Grazia also publishes an account by journalist and writer Annalena Benini, who writes about the way in which the lockdown has unmasked a misapprehension:  women, brought up to be generous, doubled down with home and children. Men, whenever they tried, seemed like heroes. But the disparity between such efforts, the journalist explains, should open our eyes. Because women should now have the courage to present the bill.

In the pages of the special issue #Facciamocisentire there is also the voice of Rose McGowan, one of the first to accuse American film producer Harvey Weinstein of sexual abuse. She had to sell everything, including her home, to pay for her lawyers. But the courage of this actress led to a movement that has revolutionised the world. Now she has produced an album of music to help people overcome their fears, including those concerning the pandemic. “Since I put myself out there,” she explained to Grazia, “I have learned that it is during crises that we can reconfigure our existence.”

Another woman who has been much talked about as a result of being the subject of sexist insults is Giovanna Botteri, the RAI correspondent in Beijing. She tells Grazia about her experience among the courageous women of Sarajevo, among small children under bombardment in Baghdad, in the America of Obama and Trump, and in China in the time of coronavirus. And why, as she writes, she prefers to ignore the looks of disapproval and go straight to where life is flowing more energetically.

During the pandemic actress Anna Foglietta rolled up her sleeves, oversaw her three children as the played and did their homework and saved her husband who was working from home for any inconvenience and disturbance. She did it because it came naturally, then she realised how much it was taken for granted that this is what she should do. And in her diary for Grazia she explains how it is only when tasks in the home are shred that a woman can claim to be free to be herself.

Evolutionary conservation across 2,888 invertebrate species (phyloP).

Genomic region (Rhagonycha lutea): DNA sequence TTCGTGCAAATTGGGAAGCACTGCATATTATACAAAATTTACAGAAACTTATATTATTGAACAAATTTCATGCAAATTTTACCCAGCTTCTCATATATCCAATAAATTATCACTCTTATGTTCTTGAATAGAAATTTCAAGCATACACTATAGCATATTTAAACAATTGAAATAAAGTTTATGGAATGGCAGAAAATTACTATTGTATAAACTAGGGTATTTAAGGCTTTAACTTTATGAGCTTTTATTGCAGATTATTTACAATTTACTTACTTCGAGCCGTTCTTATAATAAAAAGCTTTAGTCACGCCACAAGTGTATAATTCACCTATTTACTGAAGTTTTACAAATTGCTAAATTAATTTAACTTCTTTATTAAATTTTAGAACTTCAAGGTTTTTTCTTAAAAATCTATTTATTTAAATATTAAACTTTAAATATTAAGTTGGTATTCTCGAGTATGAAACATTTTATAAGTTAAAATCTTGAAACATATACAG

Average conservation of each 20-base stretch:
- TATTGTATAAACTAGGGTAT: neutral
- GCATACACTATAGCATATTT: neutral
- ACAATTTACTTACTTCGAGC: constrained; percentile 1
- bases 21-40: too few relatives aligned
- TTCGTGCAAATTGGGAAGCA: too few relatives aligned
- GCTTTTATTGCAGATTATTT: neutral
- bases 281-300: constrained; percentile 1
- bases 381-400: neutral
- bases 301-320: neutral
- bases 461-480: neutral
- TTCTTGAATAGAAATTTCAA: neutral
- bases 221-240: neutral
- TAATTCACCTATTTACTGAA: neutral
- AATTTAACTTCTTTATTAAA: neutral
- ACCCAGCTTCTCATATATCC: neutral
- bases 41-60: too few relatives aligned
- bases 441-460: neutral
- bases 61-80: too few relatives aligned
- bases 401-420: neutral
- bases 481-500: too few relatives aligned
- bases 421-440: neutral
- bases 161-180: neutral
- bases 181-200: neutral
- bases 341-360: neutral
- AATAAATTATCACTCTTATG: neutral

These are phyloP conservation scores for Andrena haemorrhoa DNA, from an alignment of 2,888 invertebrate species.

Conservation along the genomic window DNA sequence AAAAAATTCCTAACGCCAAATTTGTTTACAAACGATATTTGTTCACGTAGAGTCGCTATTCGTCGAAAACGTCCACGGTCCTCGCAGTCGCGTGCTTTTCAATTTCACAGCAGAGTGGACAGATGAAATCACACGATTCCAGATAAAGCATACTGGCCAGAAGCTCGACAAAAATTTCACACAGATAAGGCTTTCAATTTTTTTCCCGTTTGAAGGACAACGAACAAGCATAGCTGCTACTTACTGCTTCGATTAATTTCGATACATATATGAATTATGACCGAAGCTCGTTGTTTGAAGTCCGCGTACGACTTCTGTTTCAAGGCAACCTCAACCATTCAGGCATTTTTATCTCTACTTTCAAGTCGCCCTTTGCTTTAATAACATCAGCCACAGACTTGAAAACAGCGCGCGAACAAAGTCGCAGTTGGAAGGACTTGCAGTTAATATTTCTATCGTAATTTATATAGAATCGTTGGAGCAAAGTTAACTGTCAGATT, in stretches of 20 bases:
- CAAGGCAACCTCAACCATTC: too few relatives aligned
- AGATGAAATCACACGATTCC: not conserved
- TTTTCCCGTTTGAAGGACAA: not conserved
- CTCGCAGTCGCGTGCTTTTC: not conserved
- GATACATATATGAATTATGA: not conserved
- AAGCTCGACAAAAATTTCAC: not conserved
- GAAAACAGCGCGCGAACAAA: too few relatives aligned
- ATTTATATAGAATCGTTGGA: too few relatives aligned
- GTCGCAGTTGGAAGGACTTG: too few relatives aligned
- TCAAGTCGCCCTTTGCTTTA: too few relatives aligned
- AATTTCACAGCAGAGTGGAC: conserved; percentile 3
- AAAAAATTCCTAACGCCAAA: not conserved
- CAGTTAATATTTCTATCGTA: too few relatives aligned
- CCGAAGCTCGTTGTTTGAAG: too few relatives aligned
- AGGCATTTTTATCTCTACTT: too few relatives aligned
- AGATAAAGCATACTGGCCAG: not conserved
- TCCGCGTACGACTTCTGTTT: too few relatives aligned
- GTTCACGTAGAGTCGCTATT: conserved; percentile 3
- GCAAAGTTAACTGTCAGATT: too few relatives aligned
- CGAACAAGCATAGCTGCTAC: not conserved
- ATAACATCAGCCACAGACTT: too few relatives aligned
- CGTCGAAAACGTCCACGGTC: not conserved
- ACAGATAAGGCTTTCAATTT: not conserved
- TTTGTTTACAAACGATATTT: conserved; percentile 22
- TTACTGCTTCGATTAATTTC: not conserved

Behind the name Claire Fontaine is a couple that loves to be provocative and make us reflect on equality between the sexes. Like when, in Paris, they installed feminist slogans during an important fashion show. Grazia asked them to imagine how artists could change the relationship between men and women. While also the designers featured in the Architecture Biennale 2020 try to imagine the future of homes with and after Covid-19.

The economist Veronica De Romanis explains to Grazia why our country, in order to restart, has desperate need of quotas to put the right women in command.  During the emergency women worked from home, took care of families and suffered the closure of the schools. But were excluded from the decision-making process.

The magazine also spoke to some leading female scientific researchers: “Often we just wait for others to recognise our qualities. But now we want to make ourselves heard,” they say after the inclusion of six female scientists on the government’s emergency coronavirus task force.

In Italy fathers are changing and are more involved than before. But male power remains dominant. Why is that? Psychiatrist Paolo Crepet tells Grazia about a country in which the army is made up of women, but the generals are all men. And explains that if we really had a meritocracy, we would need much more than ‘pink’ quotas.

The special will also go ‘viral’, trought a Digital PR campaign with the hashtag #FacciamociSentire.